You bounce around the blues long enough and you get religion. Happens to the best of them, you can only hope they grow out of it. Jonny Lang, now 24 years old, is 10 years into his recording/performing career and 5 years into his marriage and NOW he's looking for a reason to believe. I jest. Sorta.
Cece has been a big fan of Jonny Lang since the clean-shaven youngster first burst onto the national scene with his superb second album Lie To Me. He's up to #5 now as Turn Around is slated for release in September. The novelty of his youth has worn off so it will be interesting to see if he's developed into a captivating performer.
Initially this weekend was going to be filled with friends and food and booze, to go along with the music. It's been pared down somewhat as a couple friends who'd planned to attend months ago, found they had other committments more recently. A Sunday 'day trip' into Boston for lunch and walking was put aside when a series of events converged to make alternate plans more appealing: big chunks of the Boston tunnel system either failed or were suspect, throwing area traffic into a tizzy; John Fogerty showed up at a venue halfway home; the past few weekends on the road have taken their toll and i'm waking up to the alarm clock way too often.
We're on the road at mid-day, hoping to miss both rush-hour and border traffic, aiming for the nondescript town of Utica, NY. In what is becoming a ritual as we cross this section of NYState, we stop in at Delmonico's for dinner and a couple of Ole Blue Eyes martini's. Cece is with the pasta dish again as I take my one opportunity a week to consume some beef, ordering the filet mignon. But it's the warm martini that keeps me coming back.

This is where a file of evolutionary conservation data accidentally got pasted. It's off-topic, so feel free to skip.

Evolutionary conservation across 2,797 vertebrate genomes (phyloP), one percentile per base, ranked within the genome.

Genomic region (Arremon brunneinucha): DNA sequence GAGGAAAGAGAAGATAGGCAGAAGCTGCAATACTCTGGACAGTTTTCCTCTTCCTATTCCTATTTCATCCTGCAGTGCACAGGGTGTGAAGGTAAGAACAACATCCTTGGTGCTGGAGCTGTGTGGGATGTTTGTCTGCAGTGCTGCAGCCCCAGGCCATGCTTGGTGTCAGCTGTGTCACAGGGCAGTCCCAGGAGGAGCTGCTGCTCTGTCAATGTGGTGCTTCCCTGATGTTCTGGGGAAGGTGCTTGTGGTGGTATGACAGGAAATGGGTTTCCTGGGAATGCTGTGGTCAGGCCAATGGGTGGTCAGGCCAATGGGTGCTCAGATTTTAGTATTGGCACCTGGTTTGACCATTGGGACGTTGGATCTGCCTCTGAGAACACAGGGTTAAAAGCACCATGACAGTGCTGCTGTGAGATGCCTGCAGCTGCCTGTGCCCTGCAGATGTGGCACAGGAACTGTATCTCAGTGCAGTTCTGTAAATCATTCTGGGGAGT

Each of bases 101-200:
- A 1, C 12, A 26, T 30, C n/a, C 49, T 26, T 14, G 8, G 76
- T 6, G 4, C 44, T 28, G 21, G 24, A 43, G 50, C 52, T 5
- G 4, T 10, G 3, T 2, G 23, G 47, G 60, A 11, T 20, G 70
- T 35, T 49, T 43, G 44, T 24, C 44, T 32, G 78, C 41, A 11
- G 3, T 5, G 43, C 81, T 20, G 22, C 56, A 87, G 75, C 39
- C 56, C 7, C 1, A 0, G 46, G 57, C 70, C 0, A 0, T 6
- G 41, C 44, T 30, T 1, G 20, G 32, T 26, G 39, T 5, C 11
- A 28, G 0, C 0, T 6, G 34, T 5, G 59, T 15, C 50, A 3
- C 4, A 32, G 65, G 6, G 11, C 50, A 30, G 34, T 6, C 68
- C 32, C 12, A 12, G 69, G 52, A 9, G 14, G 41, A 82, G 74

On Saturday we elect to veer off the Interstate at Albany. The I90 dips south to near Boston before coming back north towards our destination in New Hampshire. It adds a few miles and takes less time but offers not much chance to stop and stare. The freeways are soul-sucking. There used to be a time they were liberating. Before the commute to work...before the donuts in the cities...back when we were still living in the garden and fuel was cheap. Ahhh, the 50's, anybody else miss them? Now they are simply clogged arteries feeding the major centers. To see America, you gotta take the road less traveled.
Which in this area is Route 7 East to the tiny artists community of Bennington VT, which is where we stopped for a rest and a cappucino at a South St. cafe. Funky little town that gets it's winter revenue from skiers and summer revenue from hippies revisiting their youth.
Further on down the road, we're on Route 9 driving through the Green Mountain range of Vermont. Lots of terrific scenery in these hills as Cece and I stop at the top of Hogback Mountain for a lookout before heading down the other side and a lunch stop in Peterborough, NH. Yet another artists community. Everything that isn't a city in these areas is a Woodstock-knockoff. Not like that's a bad thing. Had a great turkey/guacamole sandwich here at the award winning Harlow's Pub. This little hamlet is crawling with eateries and bars. It looks like a 'good time' town for sure.
We arrive at our modest digs in mid-afternoon. Time for a drink and a one hour drive into the vacation community of Hampton Beach. Originally we were booked to stay in town for two nights. Circumstances alter cases and we found ourselves with a new schedule and only one night to spend in NH. We abrogated the "two night minimum" rule which is why we're in Mancherster. Except for missing out on meeting some friends it turned out to be a fortuitous change.
This is a whole different culture, the American 'beach' town, than anything we have in Canada. We have these communities, a few, spotted around our vast land, but we don't have the 'culture' associated with the lifestyle. No Pallisades Park, no Atlantic City, no Coney Island, no Rockaway Beach...these are American signposts. And if they're all like Hampton Beach, it's a pretty vacant landscape. The beach is lovely, if crowded beyond enjoyment. It's a bit late in the day right now so there is some space but given the unending line of traffice on the 1/4 mile main strip, I'd guess they were packed in like sardines at noon. The town itself is like a carnival. It smells like a carnival anyway, all taffy and popcorn and franks. Kinda tacky. But the beach is right there. And the majestic blue ocean. And the tight-skinned girls in bikini's, so it's not all bad. And it ain't all to be had, either, not by far. I take a minute to walk out and dip my hand in the cool water. Get repaid with a shoeful of wet sand. Even trade.